Scientific Overview
Stress and Stress Tolerance
HPA Axis
Circadian Rhythms
Immune System
Placebo Effect
Chronic Fatigue Syndrome
Chronic Pain
Psychiatric vs Organic Debate
Irritable Bowel Syndrome
Chronic Lyme Disease
Recovery from CFS

Autonomic Nervous System (ANS) and Heart Rate Variability (HRV)

The autonomic nervous system consists of the sympathetic nervous system (SNS) and the parasympathetic nervous system (PNS). The sympathetic branch of the ANS increases heart rate and is active during activity and stress, while the parasympathetic branch slows heart rate and is active during rest and recovery and facilitates digestion. The intrinsic heart rate in healthy humans ranges from 107 beats/min at 20 years old, to 90 beats/min at 50, regulated by the sinus node. However, the resting heart rate is typically 60-70 beats/min, due to the effects of the sympathetic and parasympathetic nervous system, hormones and breathing.

Heart rate variability (HRV) — the variation in timing between successive heart beats — has been confirmed to be a reliable indicator of the state of the autonomic nervous system, and in recent years has been shown to be a useful indicator of the body's adaptation to chronic stress. Higher HRV indicates parasympathetic predominance, whereas low HRV indicates sympathetic predominance. HRV tends to decrease during illness, periods of chronic stress, disrupted sleep and physical overtraining when the sympathetic branch of the ANS is dominant. Deconditioning, due to prolonged inactivity and bed rest, also reduces HRV.

Neuroimaging studies have shown that the medial prefrontal cortex (mPFC) seems to be important in regulating autonomic responses to stress, with the dorsal mPFC being linked to sympathetic outflow, and the ventromedial PFC (vmPFC) being associated with parasympathetic outflow. A reduction in vmPFC output is associated with increased heart rate and sympathetic activation. The vmPFC appears to play an important role in regulating the suppression of affective responses to negative emotional stimuli by regulating amygdala activity, and becomes activated when a situation is perceived as controllable. Patients with depressive disorders show a reduced suppression of the amygdala by the vmPFC.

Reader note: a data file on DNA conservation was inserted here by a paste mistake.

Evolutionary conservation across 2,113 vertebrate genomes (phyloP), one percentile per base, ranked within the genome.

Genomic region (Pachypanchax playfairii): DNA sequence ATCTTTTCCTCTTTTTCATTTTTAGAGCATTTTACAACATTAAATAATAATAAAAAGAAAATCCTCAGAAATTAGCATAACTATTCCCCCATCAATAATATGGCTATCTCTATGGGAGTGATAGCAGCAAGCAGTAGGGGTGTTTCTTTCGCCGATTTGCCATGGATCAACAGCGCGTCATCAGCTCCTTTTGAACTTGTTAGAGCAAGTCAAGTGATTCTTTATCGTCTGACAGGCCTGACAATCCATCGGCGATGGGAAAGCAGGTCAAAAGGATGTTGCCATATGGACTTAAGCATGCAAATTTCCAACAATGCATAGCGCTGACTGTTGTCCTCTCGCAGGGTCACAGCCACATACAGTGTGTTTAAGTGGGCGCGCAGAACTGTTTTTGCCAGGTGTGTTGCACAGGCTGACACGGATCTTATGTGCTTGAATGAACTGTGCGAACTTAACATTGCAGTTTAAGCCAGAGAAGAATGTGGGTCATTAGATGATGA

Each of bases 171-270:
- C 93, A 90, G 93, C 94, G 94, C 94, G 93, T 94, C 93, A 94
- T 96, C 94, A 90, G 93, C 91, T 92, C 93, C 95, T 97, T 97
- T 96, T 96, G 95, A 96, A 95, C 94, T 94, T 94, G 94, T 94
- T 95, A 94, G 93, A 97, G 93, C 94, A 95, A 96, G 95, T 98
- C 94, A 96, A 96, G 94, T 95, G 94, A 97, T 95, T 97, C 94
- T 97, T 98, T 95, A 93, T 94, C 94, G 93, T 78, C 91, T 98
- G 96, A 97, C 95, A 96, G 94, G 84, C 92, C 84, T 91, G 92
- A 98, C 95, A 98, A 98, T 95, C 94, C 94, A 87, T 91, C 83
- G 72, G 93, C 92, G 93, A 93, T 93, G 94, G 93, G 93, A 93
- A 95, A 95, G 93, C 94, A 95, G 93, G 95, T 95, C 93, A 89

HRV tends to be reduced in IBS, CFS, overtraining and burnout, and it seems to be due to reduced parasympathetic activation. This then leads to sympathetic predominance, resulting in higher resting heart rate.

Many symptoms of CFS are likely to be caused by the reduced parasympathetic nervous system activation and sympathetic predominance, such as: poor digestion and gastroparesis, anxiety, dizziness, IBS, and postural tachycardia (POTS).

Causes of HRV / ANS disruption

The ultimate cause of this ANS disruption is likely to be chronic stress, which has been shown to cause reductions in HRV and sympathetic predominance, and is known to be a precipitating factor in CFS.

The ventromedial prefrontal cortex seems to be an important regulator of the parasympathetic nervous system: reduced activation of the vmPFC causes a reduction in suppression of the amygdala in response to negative stimuli, which then results in reduced parasympathetic output. The vmPFC is more active when stressful situations are seen as controllable, which points towards a potential reason why CFS can persist due to the patient being in what seems to be an uncontrollable illness state.


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The Ultimate Guide to Heart Rate Variability.

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DISCLAIMER: is an educational resource for chronic fatigue syndrome (CFS), myalgic encephalomyelitis (ME), burnout and related disorders, and is not giving medical advice. Seek advice from a medical practitioner before making any changes to your life, or if you experience worsening symptoms. CFS is a diagnosis of exclusion, so it is important to rule out other causes for illness.